Running the House of Lament

Game Master review

rpg dnd 5e

The D&D 5e book Van Richten's Guide to Ravenloft includes an adventure called House of Lament. Last year, I ran House of Lament as a side quest in an Expedition to Castle Ravenloft game. This is my review of the House of Lament module as a Game Master. It mirrors my review as a player.

Host characters

I had every intention of having no host character. I've never thought a host character was a good idea, so I intended to skip it altogether. Because this was a side quest in a larger Ravenloft game, I had Strahd himself deliver the quest to the players.

Strahd wanted the player characters to travel to the House of Lament and free it from its haunting. He told them he wanted this because he was trying to reform his evil ways. He was lying.

Instead, Theodora Halvrest was another previous incarnation of Tatiana. He needed the players to free her spirit from the house because he thought it was preventing Irina in Barovia from assuming her true identity.

That all worked perfectly. Until the players reached the house and entered from the top level. It didn't occur to me to just move the spirit board and other key components of the plot to the third floor, so when they started to spend too much time upstairs, I conjured up a host character and had him come fetch them.

Then I was stuck with a host character for the adventure, which annoyed the players as much as it annoyed me. In the end, it did all work out, though. The host ended up being Khazan (from Curse of Strahd) in disguise, and all the players but the player with the sunsword figured it out, so he got away.

Séances and spirit boards

Never again. It seems like a fun mechanic, but the séances were slow, cryptic, unhelpful, and confusing. If I ever run the module again, I'll skip the spirit board.

Plot threads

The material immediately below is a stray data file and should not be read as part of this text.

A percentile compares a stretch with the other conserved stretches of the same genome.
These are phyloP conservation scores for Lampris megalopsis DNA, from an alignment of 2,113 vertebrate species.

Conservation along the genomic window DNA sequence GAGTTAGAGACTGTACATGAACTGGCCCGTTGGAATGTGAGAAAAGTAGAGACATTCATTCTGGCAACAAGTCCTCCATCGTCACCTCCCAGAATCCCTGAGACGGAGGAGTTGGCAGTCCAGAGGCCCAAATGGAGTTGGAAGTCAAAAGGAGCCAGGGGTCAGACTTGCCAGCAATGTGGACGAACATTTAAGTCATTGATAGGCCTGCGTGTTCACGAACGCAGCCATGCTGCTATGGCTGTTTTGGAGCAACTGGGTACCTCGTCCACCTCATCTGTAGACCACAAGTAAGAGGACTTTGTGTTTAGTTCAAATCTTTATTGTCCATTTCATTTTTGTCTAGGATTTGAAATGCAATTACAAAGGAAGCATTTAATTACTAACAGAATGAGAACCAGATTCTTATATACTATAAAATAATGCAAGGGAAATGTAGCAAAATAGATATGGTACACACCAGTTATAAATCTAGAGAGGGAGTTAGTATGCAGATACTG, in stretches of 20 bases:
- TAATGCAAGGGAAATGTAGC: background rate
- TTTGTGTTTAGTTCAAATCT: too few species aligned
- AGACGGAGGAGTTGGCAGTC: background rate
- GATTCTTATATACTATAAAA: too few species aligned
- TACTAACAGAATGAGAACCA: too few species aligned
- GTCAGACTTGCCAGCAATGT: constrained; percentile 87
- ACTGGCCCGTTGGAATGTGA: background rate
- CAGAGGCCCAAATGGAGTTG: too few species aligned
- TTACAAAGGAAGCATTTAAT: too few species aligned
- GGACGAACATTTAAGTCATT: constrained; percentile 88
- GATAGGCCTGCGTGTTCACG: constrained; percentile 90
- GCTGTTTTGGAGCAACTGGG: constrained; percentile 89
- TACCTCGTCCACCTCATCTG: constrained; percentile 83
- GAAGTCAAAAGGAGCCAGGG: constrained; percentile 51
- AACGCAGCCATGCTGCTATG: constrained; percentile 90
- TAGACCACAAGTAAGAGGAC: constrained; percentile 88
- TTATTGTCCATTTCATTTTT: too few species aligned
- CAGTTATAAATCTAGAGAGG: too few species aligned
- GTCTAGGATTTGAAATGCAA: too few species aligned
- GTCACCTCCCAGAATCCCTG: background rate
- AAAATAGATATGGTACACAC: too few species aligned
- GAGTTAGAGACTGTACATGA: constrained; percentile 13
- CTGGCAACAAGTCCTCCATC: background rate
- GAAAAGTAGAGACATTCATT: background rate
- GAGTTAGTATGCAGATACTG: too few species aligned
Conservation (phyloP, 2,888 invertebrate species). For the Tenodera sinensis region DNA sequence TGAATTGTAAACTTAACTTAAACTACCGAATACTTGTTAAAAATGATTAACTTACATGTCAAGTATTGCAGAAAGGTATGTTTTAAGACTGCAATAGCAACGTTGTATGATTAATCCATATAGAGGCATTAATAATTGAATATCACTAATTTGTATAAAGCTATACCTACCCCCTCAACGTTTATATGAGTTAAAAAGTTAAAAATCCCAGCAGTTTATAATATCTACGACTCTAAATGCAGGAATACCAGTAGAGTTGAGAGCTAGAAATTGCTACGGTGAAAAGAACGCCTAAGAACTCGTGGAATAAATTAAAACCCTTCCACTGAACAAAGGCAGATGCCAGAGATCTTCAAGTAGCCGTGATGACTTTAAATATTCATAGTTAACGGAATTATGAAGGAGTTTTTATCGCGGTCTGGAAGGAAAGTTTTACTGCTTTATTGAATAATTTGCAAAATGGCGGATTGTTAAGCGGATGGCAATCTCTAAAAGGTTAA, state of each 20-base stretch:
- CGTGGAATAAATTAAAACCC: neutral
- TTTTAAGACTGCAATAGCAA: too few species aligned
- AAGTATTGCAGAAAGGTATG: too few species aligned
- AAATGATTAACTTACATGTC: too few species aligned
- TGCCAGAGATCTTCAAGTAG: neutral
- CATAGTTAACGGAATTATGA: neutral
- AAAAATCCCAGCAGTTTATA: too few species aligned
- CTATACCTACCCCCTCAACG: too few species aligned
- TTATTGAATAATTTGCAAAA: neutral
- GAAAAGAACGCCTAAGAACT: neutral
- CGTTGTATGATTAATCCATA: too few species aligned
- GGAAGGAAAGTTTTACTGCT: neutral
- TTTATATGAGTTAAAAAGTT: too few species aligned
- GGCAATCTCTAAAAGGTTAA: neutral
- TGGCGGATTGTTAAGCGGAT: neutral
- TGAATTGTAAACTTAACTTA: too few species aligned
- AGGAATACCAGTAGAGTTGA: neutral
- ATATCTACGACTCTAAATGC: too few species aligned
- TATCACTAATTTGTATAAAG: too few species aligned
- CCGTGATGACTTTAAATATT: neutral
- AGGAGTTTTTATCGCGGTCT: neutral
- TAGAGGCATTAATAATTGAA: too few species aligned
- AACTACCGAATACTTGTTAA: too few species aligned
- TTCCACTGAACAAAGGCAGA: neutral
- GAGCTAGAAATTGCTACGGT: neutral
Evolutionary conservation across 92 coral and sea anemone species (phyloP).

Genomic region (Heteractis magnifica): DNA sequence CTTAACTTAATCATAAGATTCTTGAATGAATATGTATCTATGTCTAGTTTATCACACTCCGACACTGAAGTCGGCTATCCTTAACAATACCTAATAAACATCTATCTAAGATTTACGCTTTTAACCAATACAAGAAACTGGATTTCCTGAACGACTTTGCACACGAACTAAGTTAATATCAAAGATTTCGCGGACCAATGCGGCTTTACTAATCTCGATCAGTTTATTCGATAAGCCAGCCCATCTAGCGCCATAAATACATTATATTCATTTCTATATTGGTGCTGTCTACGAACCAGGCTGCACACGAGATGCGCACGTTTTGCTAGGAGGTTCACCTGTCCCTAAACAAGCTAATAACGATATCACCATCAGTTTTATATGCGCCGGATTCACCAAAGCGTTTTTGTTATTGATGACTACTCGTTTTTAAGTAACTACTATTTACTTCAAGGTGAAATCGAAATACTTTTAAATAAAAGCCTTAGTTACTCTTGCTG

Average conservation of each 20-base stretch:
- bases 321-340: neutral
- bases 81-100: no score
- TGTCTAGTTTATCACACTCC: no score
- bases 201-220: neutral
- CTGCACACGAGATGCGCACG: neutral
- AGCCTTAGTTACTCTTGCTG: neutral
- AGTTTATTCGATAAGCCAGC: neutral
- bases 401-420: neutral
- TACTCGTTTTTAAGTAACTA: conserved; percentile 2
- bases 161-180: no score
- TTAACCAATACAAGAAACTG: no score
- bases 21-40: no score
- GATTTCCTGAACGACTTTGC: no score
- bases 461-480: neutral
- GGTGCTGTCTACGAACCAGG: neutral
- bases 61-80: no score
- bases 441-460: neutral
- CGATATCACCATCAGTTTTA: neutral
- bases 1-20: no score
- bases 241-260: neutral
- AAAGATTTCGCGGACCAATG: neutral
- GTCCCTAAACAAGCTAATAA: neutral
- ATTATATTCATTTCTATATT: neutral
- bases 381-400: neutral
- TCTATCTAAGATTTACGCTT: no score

My players kept stumbling on elements of unrelated plots, and that caused them to follow false leads, which confused them more than the spirit board already had. In the end, I dropped all notion of how the haunting was supposed to be solved, and just followed the players' leads. I let them do all the things they decided made sense to free Theodora's spirit, and wrapped up the module.

House awakening

To keep things interesting, I had certain elements of the awakened house happen before the house was meant to awaken. That helped a lot.

House of fun

House of Lament is a pretty awkward adventure. I love a good haunted house adventure, though, and I think this adventure is packed with strong material. Here's what I'm doing next time.

  • Characters arrive. There's a host character there to provide details about the quest.
  • A séance is performed. One ghost possesses the host character and provides all three cryptic messages in the NPC's voice. After the final phrase has been uttered, the host keels over, dead. Should a player character cast a spell that allows speaking to with the dead, the NPC has no useful information about their own death. The NPC is unwilling to be resurrected.
  • Characters explore the house in an attempt to solve the ghostly clues.
  • When the adventure starts to lag, combat encounters from the post-awakened house section occur.
  • When the adventurers start to flounder, the ghost leaves additional clues as writing on mirrors or in tea leaves or dust.
  • Eventually, player characters invent some solution to the haunting. As long as it makes sense based on the clues they've received, it's the correct solution.
  • If the players seem to need a little more adventure once one ghost has been freed, a second ghost becomes enraged that one of its prisoner spirits has been released and attacks the player characters.

Just some ideas, and they haven't been playtested yet, but I think it'll be better than attempting to run this as written.

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